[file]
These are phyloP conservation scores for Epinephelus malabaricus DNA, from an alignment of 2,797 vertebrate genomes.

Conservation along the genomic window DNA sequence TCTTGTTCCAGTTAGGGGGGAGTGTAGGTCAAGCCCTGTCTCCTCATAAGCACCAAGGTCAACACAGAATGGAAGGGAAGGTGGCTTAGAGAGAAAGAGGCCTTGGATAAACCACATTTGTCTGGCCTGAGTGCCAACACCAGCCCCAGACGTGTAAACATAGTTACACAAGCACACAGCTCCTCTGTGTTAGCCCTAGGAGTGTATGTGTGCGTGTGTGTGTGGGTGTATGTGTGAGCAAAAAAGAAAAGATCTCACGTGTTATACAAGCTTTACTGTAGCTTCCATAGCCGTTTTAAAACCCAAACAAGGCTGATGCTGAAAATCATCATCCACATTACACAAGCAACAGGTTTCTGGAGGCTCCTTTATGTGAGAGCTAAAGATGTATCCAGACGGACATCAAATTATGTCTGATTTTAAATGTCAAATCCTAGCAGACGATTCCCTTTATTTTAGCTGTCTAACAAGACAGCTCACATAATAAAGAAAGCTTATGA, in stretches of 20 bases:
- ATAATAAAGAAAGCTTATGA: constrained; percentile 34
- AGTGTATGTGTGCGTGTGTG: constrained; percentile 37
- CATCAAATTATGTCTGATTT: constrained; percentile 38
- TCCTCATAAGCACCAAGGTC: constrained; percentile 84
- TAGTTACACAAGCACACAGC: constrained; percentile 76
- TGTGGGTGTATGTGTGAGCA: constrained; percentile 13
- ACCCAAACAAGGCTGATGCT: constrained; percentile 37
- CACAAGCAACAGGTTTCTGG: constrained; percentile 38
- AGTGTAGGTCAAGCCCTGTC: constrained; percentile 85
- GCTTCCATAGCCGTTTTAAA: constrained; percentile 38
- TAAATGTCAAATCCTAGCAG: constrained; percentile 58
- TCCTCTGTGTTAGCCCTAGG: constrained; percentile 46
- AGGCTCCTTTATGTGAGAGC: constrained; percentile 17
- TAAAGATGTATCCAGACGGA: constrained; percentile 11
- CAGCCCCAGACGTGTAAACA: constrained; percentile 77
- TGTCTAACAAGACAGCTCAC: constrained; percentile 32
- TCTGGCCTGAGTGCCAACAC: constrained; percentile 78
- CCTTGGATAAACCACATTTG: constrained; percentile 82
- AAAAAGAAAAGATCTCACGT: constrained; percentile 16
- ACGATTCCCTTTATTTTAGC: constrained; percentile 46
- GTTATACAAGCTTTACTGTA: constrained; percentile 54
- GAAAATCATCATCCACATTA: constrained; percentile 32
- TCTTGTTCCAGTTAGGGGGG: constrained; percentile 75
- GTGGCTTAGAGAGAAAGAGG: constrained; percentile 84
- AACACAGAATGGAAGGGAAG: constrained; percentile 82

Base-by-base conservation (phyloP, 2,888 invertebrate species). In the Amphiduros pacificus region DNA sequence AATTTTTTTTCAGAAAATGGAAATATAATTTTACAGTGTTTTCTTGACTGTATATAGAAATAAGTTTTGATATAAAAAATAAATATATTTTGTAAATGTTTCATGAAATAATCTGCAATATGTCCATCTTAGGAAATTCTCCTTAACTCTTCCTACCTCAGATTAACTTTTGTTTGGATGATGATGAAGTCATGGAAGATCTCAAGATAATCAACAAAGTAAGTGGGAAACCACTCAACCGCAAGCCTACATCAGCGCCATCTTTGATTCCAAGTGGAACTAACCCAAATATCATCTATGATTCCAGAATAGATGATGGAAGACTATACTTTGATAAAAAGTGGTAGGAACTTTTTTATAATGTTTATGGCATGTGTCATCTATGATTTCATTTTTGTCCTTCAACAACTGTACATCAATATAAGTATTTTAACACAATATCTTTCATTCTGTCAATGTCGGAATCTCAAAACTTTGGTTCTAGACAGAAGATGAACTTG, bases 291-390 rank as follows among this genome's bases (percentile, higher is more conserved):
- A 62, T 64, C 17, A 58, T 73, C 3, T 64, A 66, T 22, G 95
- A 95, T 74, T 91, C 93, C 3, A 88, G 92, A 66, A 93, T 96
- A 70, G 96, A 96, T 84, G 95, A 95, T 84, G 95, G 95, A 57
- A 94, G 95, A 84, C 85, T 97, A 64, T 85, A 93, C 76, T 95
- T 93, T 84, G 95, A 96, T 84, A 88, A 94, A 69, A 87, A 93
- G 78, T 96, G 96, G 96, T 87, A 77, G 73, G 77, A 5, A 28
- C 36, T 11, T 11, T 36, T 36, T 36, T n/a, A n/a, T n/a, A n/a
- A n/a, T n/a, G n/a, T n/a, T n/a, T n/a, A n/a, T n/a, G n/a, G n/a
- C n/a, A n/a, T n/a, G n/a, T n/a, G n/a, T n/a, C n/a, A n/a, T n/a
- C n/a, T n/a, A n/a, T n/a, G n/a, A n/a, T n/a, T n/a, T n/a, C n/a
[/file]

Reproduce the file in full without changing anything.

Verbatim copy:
These are phyloP conservation scores for Epinephelus malabaricus DNA, from an alignment of 2,797 vertebrate genomes.

Conservation along the genomic window DNA sequence TCTTGTTCCAGTTAGGGGGGAGTGTAGGTCAAGCCCTGTCTCCTCATAAGCACCAAGGTCAACACAGAATGGAAGGGAAGGTGGCTTAGAGAGAAAGAGGCCTTGGATAAACCACATTTGTCTGGCCTGAGTGCCAACACCAGCCCCAGACGTGTAAACATAGTTACACAAGCACACAGCTCCTCTGTGTTAGCCCTAGGAGTGTATGTGTGCGTGTGTGTGTGGGTGTATGTGTGAGCAAAAAAGAAAAGATCTCACGTGTTATACAAGCTTTACTGTAGCTTCCATAGCCGTTTTAAAACCCAAACAAGGCTGATGCTGAAAATCATCATCCACATTACACAAGCAACAGGTTTCTGGAGGCTCCTTTATGTGAGAGCTAAAGATGTATCCAGACGGACATCAAATTATGTCTGATTTTAAATGTCAAATCCTAGCAGACGATTCCCTTTATTTTAGCTGTCTAACAAGACAGCTCACATAATAAAGAAAGCTTATGA, in stretches of 20 bases:
- ATAATAAAGAAAGCTTATGA: constrained; percentile 34
- AGTGTATGTGTGCGTGTGTG: constrained; percentile 37
- CATCAAATTATGTCTGATTT: constrained; percentile 38
- TCCTCATAAGCACCAAGGTC: constrained; percentile 84
- TAGTTACACAAGCACACAGC: constrained; percentile 76
- TGTGGGTGTATGTGTGAGCA: constrained; percentile 13
- ACCCAAACAAGGCTGATGCT: constrained; percentile 37
- CACAAGCAACAGGTTTCTGG: constrained; percentile 38
- AGTGTAGGTCAAGCCCTGTC: constrained; percentile 85
- GCTTCCATAGCCGTTTTAAA: constrained; percentile 38
- TAAATGTCAAATCCTAGCAG: constrained; percentile 58
- TCCTCTGTGTTAGCCCTAGG: constrained; percentile 46
- AGGCTCCTTTATGTGAGAGC: constrained; percentile 17
- TAAAGATGTATCCAGACGGA: constrained; percentile 11
- CAGCCCCAGACGTGTAAACA: constrained; percentile 77
- TGTCTAACAAGACAGCTCAC: constrained; percentile 32
- TCTGGCCTGAGTGCCAACAC: constrained; percentile 78
- CCTTGGATAAACCACATTTG: constrained; percentile 82
- AAAAAGAAAAGATCTCACGT: constrained; percentile 16
- ACGATTCCCTTTATTTTAGC: constrained; percentile 46
- GTTATACAAGCTTTACTGTA: constrained; percentile 54
- GAAAATCATCATCCACATTA: constrained; percentile 32
- TCTTGTTCCAGTTAGGGGGG: constrained; percentile 75
- GTGGCTTAGAGAGAAAGAGG: constrained; percentile 84
- AACACAGAATGGAAGGGAAG: constrained; percentile 82

Base-by-base conservation (phyloP, 2,888 invertebrate species). In the Amphiduros pacificus region DNA sequence AATTTTTTTTCAGAAAATGGAAATATAATTTTACAGTGTTTTCTTGACTGTATATAGAAATAAGTTTTGATATAAAAAATAAATATATTTTGTAAATGTTTCATGAAATAATCTGCAATATGTCCATCTTAGGAAATTCTCCTTAACTCTTCCTACCTCAGATTAACTTTTGTTTGGATGATGATGAAGTCATGGAAGATCTCAAGATAATCAACAAAGTAAGTGGGAAACCACTCAACCGCAAGCCTACATCAGCGCCATCTTTGATTCCAAGTGGAACTAACCCAAATATCATCTATGATTCCAGAATAGATGATGGAAGACTATACTTTGATAAAAAGTGGTAGGAACTTTTTTATAATGTTTATGGCATGTGTCATCTATGATTTCATTTTTGTCCTTCAACAACTGTACATCAATATAAGTATTTTAACACAATATCTTTCATTCTGTCAATGTCGGAATCTCAAAACTTTGGTTCTAGACAGAAGATGAACTTG, bases 291-390 rank as follows among this genome's bases (percentile, higher is more conserved):
- A 62, T 64, C 17, A 58, T 73, C 3, T 64, A 66, T 22, G 95
- A 95, T 74, T 91, C 93, C 3, A 88, G 92, A 66, A 93, T 96
- A 70, G 96, A 96, T 84, G 95, A 95, T 84, G 95, G 95, A 57
- A 94, G 95, A 84, C 85, T 97, A 64, T 85, A 93, C 76, T 95
- T 93, T 84, G 95, A 96, T 84, A 88, A 94, A 69, A 87, A 93
- G 78, T 96, G 96, G 96, T 87, A 77, G 73, G 77, A 5, A 28
- C 36, T 11, T 11, T 36, T 36, T 36, T n/a, A n/a, T n/a, A n/a
- A n/a, T n/a, G n/a, T n/a, T n/a, T n/a, A n/a, T n/a, G n/a, G n/a
- C n/a, A n/a, T n/a, G n/a, T n/a, G n/a, T n/a, C n/a, A n/a, T n/a
- C n/a, T n/a, A n/a, T n/a, G n/a, A n/a, T n/a, T n/a, T n/a, C n/a